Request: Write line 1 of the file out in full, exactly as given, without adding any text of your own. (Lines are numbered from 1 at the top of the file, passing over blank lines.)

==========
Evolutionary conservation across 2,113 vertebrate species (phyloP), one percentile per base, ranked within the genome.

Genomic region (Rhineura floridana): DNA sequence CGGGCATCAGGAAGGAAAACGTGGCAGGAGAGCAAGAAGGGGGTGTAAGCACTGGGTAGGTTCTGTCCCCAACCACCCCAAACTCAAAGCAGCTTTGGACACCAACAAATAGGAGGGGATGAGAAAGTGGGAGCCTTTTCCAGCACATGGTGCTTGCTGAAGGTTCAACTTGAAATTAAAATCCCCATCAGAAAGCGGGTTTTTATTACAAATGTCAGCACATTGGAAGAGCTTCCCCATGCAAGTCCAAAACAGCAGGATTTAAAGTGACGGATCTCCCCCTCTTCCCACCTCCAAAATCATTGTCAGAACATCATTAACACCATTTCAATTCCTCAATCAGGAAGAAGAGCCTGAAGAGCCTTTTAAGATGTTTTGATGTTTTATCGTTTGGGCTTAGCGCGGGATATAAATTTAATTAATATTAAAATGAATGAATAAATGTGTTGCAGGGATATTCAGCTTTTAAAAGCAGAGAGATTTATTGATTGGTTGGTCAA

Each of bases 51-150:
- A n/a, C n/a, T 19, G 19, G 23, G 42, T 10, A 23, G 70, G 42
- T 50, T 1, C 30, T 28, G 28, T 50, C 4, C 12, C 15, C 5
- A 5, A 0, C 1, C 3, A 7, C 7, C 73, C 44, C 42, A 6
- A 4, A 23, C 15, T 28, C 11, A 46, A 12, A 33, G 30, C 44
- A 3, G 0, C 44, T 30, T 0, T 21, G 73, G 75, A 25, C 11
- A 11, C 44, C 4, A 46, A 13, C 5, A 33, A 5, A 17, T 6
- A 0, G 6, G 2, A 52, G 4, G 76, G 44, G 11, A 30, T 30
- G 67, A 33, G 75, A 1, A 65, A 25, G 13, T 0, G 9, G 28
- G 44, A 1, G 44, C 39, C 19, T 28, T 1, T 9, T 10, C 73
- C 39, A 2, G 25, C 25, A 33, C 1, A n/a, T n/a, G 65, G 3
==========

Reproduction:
Evolutionary conservation across 2,113 vertebrate species (phyloP), one percentile per base, ranked within the genome.